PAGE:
Hull Trains, Transpennine Express and Abellio East Anglia have all ordered various bi-mode diesel-electric trains, which will be able to take advantage of the parts of the network that are electrified, whilst also being able to operate on non-electrified lines.

Alternative forms Motive power have also advanced significantly, Alstom has already begun testing a hydrogen fuel cell powered train in Germany and a battery powered train has already been tested on the UK rail network.

The fuel cell powered Coradia iLint built by Alstom has already been tested up to a speed of 80km/h, with hopes to operate the first test passenger services in 2018.

In 2015 Network Rail trialled a battery-powered passenger train between Harwich International and Manningtree, a Class 379 Electrostar was fitted with lithium iron magnesium phosphate batteries which provided enough power to propel the train for about 96km

In the West Midlands battery technology will be retrofitted to 21 of Midland Metro Urbos 3 trams in order to remove the need for the installation of OHLE "in architecturally sensitive areas". The extension of the Midland Metro from New Street station to Centenary Square, which is due to open in 2019 will run through Victoria Square without the installation of overhead line equipment.

Birmingham New St, currently the last stop until the new extension is completed in 2019
 


So, what can we conclude from all this? Despite my initial feeling of pessimism on Thursday morning, after reflecting on the news and reading Nigel Harris' comment about bi-mode technology in Rail issue 831, I feel that whilst it is not a good news story, it is not particularly bad news for the industry or passengers either.

The story will make news headlines for a few days, there will be plenty of analysis for weeks if not months and it will also fuel more anti HS2 feeling. But I think that when all is said and done commuters will go on as normal, not paying much attention to the improvements going on around them, just glad to get a seat, decent wifi, charging point and for the train to be on time.

Isn't it really only people (myself included) who are interested in the railway who care what actually powers the trains?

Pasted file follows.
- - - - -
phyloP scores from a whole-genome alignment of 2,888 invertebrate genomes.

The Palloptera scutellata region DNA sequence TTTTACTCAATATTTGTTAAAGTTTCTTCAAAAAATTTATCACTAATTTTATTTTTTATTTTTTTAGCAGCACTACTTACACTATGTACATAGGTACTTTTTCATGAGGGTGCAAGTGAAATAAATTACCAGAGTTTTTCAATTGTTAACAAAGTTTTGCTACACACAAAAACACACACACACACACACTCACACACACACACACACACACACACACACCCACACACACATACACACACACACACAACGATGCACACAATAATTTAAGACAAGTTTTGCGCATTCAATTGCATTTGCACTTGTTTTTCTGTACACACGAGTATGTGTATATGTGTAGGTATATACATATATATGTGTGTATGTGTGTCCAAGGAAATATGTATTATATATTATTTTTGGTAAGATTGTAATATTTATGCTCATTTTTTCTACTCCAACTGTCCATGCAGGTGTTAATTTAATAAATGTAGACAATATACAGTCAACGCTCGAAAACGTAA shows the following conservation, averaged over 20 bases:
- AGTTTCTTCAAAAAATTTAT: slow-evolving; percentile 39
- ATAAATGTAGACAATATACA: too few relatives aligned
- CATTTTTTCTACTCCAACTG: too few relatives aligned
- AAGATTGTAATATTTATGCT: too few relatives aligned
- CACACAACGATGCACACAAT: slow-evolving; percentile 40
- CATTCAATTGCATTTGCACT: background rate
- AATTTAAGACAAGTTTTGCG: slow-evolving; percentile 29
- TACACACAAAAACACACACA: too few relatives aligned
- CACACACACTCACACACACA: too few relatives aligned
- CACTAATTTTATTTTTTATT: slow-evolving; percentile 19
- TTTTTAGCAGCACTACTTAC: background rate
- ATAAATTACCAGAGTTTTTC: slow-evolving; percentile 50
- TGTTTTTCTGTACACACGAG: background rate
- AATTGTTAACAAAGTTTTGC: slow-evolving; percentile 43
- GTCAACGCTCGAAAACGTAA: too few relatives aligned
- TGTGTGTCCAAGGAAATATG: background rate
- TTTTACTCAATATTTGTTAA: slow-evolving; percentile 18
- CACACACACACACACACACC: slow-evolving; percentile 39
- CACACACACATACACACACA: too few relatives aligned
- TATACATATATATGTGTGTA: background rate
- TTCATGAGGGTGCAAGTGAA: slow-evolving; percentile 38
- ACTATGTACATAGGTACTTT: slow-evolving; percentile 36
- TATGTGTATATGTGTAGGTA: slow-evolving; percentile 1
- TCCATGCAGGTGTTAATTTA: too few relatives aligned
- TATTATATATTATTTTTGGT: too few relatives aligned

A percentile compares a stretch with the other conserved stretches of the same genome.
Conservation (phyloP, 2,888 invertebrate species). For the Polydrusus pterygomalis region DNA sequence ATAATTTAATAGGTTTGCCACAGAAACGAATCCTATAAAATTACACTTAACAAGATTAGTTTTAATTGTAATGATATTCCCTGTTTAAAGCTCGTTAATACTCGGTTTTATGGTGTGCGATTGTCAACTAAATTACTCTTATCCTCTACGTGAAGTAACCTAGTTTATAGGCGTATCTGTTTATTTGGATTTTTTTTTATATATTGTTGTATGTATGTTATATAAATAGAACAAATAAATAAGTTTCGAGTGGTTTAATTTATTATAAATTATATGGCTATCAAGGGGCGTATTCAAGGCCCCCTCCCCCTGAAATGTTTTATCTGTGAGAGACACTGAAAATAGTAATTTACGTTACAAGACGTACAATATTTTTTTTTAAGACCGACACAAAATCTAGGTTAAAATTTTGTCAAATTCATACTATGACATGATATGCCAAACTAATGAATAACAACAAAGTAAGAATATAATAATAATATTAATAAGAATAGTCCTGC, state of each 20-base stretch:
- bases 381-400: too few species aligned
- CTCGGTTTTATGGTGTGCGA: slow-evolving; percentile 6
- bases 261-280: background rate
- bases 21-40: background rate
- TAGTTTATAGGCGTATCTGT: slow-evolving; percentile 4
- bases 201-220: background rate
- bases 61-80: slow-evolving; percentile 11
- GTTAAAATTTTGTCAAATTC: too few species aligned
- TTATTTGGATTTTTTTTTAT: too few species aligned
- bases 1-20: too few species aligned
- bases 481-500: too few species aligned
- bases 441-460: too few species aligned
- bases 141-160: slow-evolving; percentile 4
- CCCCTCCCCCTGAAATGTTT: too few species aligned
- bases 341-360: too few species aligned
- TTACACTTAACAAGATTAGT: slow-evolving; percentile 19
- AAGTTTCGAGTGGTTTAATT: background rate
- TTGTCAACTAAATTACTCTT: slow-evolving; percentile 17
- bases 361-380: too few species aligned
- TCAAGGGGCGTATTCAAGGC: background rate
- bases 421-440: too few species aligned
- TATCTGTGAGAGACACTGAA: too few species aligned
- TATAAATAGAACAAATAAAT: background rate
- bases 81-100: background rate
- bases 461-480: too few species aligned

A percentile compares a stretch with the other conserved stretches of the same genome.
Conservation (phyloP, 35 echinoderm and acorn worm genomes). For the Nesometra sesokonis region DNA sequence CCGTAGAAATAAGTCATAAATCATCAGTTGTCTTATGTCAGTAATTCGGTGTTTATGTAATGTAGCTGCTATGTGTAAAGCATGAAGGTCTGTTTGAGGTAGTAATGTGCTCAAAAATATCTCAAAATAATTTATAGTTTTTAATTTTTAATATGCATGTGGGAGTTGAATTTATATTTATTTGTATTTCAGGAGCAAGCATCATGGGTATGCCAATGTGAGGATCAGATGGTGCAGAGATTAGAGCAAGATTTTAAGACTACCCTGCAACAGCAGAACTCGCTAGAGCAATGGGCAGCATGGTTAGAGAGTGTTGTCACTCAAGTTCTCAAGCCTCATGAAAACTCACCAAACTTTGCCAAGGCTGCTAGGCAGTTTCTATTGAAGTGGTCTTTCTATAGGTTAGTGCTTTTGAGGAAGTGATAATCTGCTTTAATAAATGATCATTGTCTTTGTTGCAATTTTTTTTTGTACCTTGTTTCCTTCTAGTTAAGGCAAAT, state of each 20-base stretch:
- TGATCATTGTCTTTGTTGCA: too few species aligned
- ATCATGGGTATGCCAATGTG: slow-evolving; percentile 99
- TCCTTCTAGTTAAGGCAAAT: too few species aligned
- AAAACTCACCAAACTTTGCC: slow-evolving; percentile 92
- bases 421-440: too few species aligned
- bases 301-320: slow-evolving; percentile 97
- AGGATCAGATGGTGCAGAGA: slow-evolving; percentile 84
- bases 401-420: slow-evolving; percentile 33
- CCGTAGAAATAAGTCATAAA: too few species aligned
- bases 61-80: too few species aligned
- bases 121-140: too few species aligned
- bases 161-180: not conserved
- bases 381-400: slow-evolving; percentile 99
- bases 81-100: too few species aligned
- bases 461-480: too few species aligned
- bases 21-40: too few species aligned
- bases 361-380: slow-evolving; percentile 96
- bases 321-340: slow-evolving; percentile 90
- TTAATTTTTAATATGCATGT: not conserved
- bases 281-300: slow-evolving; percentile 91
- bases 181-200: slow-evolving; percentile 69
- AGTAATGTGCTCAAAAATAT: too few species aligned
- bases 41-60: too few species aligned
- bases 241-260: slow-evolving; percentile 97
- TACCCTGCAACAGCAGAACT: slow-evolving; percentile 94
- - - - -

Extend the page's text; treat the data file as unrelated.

My only one concern and it's a big one, is the environment. Diesel fuelled bi-modes will undoubtedly have their place on the network for decades, but I hope and I would urge the government to seek to quickly move to other (greener) forms of power such as battery and or fuel cell technology sooner rather than later. 

I also believe electrification should continue as and when budget and resources allow, but it is unrealistic to think that the remaining 60% UK's network that is not yet electrified can be done so quickly. 


Further analysis of Trans-Pennine electrification and a suggested "Crossrail North" can be found here

I would also encourage readers to take a look at an excellent article on the subject by Joe Dunckley which can be found here 


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6 comments:

  1. The 379 test between Harwich and Manningtree should be continuing - to better understand the operation and maintenance and lifecycle of this technology, a short trial shows that it works when new but not the reliability in routine day2day use.

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  2. Scrapping the electrification is laughable. I think bio-model trains will be more high-priced to build and more overpriced to operate and maintain. It's a bad impression that Directly Operated Railways had to re-privatize its East Coast franchise. When being powered by electricity, they will be heave around a dead diesel engine and a tank full of fuel, adding weight and making the train less efficient. If still using diesel mode they will be creating pollution.Anyhow the ETFE architecture have to take serious plan about the construction of stations and will have to prevent any disaster that will made by their architect plans

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    1. Apologies for late posting. Comments on posts older than 7 day go to moderation and I didn't get an e-mail alert.

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  3. I personally feel the initial failure was that there was no real long term plan to electrify main routes in the UK. The plan that existed was definitely not realistic. The decision on Electricication was made over a year ago, by deciding to buy Bi-Mode trains. Bi-Mode trains are significantly more expensive to both initially purchase and the subsequently maintain, thus the Government was now in the worst case scenario of buying more expensive trains and potentially paying more for electrification. Furthermore, the figures are opaque, in that the additional train costs are confidential, but electrification costs are very visible. Another issue is that Hitachi electric trains are assembled in the UK - but Bi-Mode are assembled in Italy. By moving from electrification to Bi-Mode jobs have been moved out of the UK and the UK Government has removed short term capital costs - but replaced it by an unpublicised long term cost.

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    1. This comment has been removed by the author.

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    2. Apologies for late posting. Comments on posts older than 7 day go to moderation and I didn't get an e-mail alert.